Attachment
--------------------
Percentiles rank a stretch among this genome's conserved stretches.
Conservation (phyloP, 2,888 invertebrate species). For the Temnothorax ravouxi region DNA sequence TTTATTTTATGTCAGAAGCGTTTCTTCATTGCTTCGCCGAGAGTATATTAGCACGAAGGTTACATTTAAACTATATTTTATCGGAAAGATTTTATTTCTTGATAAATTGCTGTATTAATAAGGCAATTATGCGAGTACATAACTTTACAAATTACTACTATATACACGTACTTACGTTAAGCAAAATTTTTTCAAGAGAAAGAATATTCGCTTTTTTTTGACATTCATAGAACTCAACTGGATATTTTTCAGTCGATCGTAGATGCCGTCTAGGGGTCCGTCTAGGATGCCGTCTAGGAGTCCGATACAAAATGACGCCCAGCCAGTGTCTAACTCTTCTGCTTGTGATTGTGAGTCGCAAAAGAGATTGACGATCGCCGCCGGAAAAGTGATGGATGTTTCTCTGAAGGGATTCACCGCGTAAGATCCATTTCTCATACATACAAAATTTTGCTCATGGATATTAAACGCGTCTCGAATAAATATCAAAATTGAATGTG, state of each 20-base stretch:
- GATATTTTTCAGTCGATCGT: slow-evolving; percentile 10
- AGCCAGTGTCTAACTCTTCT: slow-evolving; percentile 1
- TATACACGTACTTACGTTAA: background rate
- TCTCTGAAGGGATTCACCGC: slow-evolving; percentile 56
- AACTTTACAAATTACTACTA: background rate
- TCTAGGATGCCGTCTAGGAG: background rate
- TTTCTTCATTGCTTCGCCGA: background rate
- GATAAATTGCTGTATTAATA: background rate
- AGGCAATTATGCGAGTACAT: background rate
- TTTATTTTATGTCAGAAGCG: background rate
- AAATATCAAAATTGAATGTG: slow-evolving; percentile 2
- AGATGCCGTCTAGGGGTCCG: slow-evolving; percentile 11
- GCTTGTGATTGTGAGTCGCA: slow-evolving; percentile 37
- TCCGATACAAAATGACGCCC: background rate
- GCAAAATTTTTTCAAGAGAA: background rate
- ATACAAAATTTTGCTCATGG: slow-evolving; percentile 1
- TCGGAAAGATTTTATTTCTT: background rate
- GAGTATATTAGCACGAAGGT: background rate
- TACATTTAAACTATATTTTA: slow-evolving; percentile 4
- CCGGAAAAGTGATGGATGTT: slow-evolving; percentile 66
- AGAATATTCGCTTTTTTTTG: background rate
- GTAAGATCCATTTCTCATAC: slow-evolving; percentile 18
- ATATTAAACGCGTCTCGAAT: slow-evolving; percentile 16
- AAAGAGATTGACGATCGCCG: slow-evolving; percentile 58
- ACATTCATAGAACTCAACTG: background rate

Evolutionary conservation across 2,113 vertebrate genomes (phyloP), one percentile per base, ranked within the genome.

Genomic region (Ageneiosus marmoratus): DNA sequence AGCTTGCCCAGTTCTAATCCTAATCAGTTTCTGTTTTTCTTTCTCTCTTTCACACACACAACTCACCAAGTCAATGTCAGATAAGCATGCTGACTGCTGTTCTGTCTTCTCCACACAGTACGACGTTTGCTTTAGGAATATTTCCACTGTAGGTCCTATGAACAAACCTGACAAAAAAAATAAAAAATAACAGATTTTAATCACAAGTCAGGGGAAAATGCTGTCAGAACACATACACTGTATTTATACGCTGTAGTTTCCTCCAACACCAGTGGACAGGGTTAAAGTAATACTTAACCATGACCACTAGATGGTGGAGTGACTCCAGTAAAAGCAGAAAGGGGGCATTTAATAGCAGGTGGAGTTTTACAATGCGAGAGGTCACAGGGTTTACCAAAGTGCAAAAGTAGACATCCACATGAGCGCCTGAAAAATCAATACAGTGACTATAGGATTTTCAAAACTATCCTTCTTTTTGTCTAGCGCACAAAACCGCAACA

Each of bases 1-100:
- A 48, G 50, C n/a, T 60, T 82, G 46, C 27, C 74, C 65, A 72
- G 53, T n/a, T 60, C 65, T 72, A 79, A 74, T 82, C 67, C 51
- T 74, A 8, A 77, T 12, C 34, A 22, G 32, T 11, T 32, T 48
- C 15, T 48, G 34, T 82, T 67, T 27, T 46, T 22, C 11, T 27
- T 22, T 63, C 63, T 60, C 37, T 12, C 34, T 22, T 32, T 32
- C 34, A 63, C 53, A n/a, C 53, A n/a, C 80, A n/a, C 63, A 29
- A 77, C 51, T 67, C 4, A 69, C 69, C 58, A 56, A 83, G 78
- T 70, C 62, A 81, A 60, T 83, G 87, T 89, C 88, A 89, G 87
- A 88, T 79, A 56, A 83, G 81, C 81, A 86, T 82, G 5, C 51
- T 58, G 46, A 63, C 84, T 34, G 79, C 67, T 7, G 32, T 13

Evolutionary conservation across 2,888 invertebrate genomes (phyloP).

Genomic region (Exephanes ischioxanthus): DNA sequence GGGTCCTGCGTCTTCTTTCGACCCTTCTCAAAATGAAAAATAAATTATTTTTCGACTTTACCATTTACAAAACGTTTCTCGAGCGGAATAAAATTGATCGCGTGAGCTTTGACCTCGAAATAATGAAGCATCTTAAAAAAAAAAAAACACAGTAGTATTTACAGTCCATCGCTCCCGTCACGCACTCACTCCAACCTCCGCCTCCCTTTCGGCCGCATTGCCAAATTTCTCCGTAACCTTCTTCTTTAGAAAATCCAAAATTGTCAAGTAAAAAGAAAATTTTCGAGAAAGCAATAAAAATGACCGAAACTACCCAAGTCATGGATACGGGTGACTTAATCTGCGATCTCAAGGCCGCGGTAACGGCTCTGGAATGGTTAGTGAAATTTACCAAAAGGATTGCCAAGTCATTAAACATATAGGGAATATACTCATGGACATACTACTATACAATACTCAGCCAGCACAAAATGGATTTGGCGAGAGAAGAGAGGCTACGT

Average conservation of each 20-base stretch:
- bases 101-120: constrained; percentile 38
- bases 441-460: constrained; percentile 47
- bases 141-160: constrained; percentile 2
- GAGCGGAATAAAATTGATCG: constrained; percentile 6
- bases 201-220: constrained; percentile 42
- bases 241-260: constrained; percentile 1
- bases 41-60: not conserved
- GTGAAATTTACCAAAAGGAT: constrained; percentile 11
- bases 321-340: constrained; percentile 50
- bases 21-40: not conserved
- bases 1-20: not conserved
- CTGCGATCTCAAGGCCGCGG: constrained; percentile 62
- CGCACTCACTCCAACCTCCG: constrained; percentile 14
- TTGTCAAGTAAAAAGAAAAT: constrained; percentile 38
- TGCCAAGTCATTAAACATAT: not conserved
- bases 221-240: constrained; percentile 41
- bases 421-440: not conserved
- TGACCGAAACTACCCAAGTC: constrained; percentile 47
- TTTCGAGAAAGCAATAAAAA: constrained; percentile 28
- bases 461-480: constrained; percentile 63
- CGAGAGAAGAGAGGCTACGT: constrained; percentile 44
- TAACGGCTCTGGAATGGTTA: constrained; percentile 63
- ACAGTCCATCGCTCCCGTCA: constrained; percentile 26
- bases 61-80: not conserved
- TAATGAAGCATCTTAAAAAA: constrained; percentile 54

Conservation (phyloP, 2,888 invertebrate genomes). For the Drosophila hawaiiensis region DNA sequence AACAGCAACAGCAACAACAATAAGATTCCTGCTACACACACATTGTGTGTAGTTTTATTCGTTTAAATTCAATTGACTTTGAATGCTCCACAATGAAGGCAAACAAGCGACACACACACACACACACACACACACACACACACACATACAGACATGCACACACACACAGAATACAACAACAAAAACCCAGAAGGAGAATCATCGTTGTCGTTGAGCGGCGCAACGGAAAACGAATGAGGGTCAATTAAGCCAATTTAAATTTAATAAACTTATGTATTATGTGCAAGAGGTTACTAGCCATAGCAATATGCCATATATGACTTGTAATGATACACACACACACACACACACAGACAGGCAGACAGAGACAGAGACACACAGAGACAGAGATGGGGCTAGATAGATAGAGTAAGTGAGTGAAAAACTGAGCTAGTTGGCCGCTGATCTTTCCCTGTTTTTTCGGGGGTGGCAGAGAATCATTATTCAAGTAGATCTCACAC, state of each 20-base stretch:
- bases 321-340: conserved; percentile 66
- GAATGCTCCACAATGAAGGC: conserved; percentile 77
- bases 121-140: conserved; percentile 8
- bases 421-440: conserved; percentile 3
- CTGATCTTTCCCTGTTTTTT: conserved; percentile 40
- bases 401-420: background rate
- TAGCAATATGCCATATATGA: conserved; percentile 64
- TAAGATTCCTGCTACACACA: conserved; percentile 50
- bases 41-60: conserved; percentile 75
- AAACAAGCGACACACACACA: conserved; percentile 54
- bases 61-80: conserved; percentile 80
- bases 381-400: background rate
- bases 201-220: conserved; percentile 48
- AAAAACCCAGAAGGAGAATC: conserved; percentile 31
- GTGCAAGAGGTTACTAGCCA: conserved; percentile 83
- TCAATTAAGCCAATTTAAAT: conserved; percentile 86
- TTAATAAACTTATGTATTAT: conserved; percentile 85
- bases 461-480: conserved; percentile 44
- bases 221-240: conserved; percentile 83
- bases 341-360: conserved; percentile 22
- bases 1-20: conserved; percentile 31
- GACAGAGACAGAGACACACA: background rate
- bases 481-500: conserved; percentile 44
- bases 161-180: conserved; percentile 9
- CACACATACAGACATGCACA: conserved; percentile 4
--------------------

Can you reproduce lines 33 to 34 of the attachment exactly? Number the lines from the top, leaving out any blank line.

- T 74, A 8, A 77, T 12, C 34, A 22, G 32, T 11, T 32, T 48
- C 15, T 48, G 34, T 82, T 67, T 27, T 46, T 22, C 11, T 27